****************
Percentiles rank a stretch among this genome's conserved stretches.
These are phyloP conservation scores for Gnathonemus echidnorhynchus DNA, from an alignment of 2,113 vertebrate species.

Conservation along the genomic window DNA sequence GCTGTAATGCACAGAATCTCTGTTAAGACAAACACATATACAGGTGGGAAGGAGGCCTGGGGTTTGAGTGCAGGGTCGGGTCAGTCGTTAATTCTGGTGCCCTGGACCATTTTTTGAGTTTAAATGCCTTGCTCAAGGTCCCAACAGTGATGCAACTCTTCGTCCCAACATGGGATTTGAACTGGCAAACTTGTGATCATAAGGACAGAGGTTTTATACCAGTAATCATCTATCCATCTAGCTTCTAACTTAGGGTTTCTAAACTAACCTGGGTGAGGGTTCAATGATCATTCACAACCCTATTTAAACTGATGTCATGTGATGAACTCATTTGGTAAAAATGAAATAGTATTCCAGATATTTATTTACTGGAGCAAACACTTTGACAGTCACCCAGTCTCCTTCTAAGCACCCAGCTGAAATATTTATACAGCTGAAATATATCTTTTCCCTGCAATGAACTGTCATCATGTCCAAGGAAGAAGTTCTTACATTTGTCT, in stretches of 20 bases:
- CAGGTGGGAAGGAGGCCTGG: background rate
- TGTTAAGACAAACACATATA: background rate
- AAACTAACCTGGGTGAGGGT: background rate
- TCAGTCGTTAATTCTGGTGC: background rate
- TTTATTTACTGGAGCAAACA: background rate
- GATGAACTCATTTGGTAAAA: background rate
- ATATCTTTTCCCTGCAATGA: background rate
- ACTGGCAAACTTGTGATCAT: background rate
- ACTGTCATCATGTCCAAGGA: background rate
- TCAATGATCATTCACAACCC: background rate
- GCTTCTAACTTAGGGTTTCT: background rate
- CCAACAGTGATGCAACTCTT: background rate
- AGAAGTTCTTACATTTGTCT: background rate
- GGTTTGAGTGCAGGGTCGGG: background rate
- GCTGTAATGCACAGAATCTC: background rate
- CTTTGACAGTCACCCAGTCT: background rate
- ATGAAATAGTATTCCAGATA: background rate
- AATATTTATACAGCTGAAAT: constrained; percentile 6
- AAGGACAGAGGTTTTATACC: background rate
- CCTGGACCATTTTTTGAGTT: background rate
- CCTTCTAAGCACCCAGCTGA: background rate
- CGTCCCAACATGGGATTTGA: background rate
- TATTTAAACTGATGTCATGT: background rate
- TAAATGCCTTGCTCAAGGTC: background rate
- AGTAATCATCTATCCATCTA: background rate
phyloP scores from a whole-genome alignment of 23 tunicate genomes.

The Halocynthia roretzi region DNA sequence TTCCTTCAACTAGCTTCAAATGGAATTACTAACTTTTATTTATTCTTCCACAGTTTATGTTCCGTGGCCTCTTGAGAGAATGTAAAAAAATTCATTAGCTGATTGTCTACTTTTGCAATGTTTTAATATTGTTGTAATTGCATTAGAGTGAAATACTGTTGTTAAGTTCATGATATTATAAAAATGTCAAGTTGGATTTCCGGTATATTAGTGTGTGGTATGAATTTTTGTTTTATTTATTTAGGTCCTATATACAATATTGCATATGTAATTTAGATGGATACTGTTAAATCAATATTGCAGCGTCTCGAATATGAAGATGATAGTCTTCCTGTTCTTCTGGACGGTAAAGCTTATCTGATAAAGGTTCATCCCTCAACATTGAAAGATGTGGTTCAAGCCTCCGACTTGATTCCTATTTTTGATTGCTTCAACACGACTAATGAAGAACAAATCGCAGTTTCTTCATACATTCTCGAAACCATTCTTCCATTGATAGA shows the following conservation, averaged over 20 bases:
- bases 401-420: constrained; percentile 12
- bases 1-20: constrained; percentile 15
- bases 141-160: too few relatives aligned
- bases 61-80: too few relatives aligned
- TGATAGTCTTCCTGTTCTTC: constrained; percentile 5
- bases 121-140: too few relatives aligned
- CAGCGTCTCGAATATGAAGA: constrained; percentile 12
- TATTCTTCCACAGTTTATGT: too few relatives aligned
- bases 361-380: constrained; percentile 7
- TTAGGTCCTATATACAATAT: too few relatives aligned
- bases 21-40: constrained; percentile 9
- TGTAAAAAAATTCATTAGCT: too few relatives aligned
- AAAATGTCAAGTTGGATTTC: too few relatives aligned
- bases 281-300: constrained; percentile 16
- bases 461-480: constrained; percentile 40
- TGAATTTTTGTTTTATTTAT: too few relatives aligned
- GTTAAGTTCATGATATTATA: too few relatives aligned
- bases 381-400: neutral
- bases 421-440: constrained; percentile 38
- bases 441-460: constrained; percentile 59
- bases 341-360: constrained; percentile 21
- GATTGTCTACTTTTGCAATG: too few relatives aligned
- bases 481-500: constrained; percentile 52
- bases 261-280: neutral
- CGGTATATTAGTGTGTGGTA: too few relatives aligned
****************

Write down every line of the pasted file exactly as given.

Percentiles rank a stretch among this genome's conserved stretches.
These are phyloP conservation scores for Gnathonemus echidnorhynchus DNA, from an alignment of 2,113 vertebrate species.

Conservation along the genomic window DNA sequence GCTGTAATGCACAGAATCTCTGTTAAGACAAACACATATACAGGTGGGAAGGAGGCCTGGGGTTTGAGTGCAGGGTCGGGTCAGTCGTTAATTCTGGTGCCCTGGACCATTTTTTGAGTTTAAATGCCTTGCTCAAGGTCCCAACAGTGATGCAACTCTTCGTCCCAACATGGGATTTGAACTGGCAAACTTGTGATCATAAGGACAGAGGTTTTATACCAGTAATCATCTATCCATCTAGCTTCTAACTTAGGGTTTCTAAACTAACCTGGGTGAGGGTTCAATGATCATTCACAACCCTATTTAAACTGATGTCATGTGATGAACTCATTTGGTAAAAATGAAATAGTATTCCAGATATTTATTTACTGGAGCAAACACTTTGACAGTCACCCAGTCTCCTTCTAAGCACCCAGCTGAAATATTTATACAGCTGAAATATATCTTTTCCCTGCAATGAACTGTCATCATGTCCAAGGAAGAAGTTCTTACATTTGTCT, in stretches of 20 bases:
- CAGGTGGGAAGGAGGCCTGG: background rate
- TGTTAAGACAAACACATATA: background rate
- AAACTAACCTGGGTGAGGGT: background rate
- TCAGTCGTTAATTCTGGTGC: background rate
- TTTATTTACTGGAGCAAACA: background rate
- GATGAACTCATTTGGTAAAA: background rate
- ATATCTTTTCCCTGCAATGA: background rate
- ACTGGCAAACTTGTGATCAT: background rate
- ACTGTCATCATGTCCAAGGA: background rate
- TCAATGATCATTCACAACCC: background rate
- GCTTCTAACTTAGGGTTTCT: background rate
- CCAACAGTGATGCAACTCTT: background rate
- AGAAGTTCTTACATTTGTCT: background rate
- GGTTTGAGTGCAGGGTCGGG: background rate
- GCTGTAATGCACAGAATCTC: background rate
- CTTTGACAGTCACCCAGTCT: background rate
- ATGAAATAGTATTCCAGATA: background rate
- AATATTTATACAGCTGAAAT: constrained; percentile 6
- AAGGACAGAGGTTTTATACC: background rate
- CCTGGACCATTTTTTGAGTT: background rate
- CCTTCTAAGCACCCAGCTGA: background rate
- CGTCCCAACATGGGATTTGA: background rate
- TATTTAAACTGATGTCATGT: background rate
- TAAATGCCTTGCTCAAGGTC: background rate
- AGTAATCATCTATCCATCTA: background rate
phyloP scores from a whole-genome alignment of 23 tunicate genomes.

The Halocynthia roretzi region DNA sequence TTCCTTCAACTAGCTTCAAATGGAATTACTAACTTTTATTTATTCTTCCACAGTTTATGTTCCGTGGCCTCTTGAGAGAATGTAAAAAAATTCATTAGCTGATTGTCTACTTTTGCAATGTTTTAATATTGTTGTAATTGCATTAGAGTGAAATACTGTTGTTAAGTTCATGATATTATAAAAATGTCAAGTTGGATTTCCGGTATATTAGTGTGTGGTATGAATTTTTGTTTTATTTATTTAGGTCCTATATACAATATTGCATATGTAATTTAGATGGATACTGTTAAATCAATATTGCAGCGTCTCGAATATGAAGATGATAGTCTTCCTGTTCTTCTGGACGGTAAAGCTTATCTGATAAAGGTTCATCCCTCAACATTGAAAGATGTGGTTCAAGCCTCCGACTTGATTCCTATTTTTGATTGCTTCAACACGACTAATGAAGAACAAATCGCAGTTTCTTCATACATTCTCGAAACCATTCTTCCATTGATAGA shows the following conservation, averaged over 20 bases:
- bases 401-420: constrained; percentile 12
- bases 1-20: constrained; percentile 15
- bases 141-160: too few relatives aligned
- bases 61-80: too few relatives aligned
- TGATAGTCTTCCTGTTCTTC: constrained; percentile 5
- bases 121-140: too few relatives aligned
- CAGCGTCTCGAATATGAAGA: constrained; percentile 12
- TATTCTTCCACAGTTTATGT: too few relatives aligned
- bases 361-380: constrained; percentile 7
- TTAGGTCCTATATACAATAT: too few relatives aligned
- bases 21-40: constrained; percentile 9
- TGTAAAAAAATTCATTAGCT: too few relatives aligned
- AAAATGTCAAGTTGGATTTC: too few relatives aligned
- bases 281-300: constrained; percentile 16
- bases 461-480: constrained; percentile 40
- TGAATTTTTGTTTTATTTAT: too few relatives aligned
- GTTAAGTTCATGATATTATA: too few relatives aligned
- bases 381-400: neutral
- bases 421-440: constrained; percentile 38
- bases 441-460: constrained; percentile 59
- bases 341-360: constrained; percentile 21
- GATTGTCTACTTTTGCAATG: too few relatives aligned
- bases 481-500: constrained; percentile 52
- bases 261-280: neutral
- CGGTATATTAGTGTGTGGTA: too few relatives aligned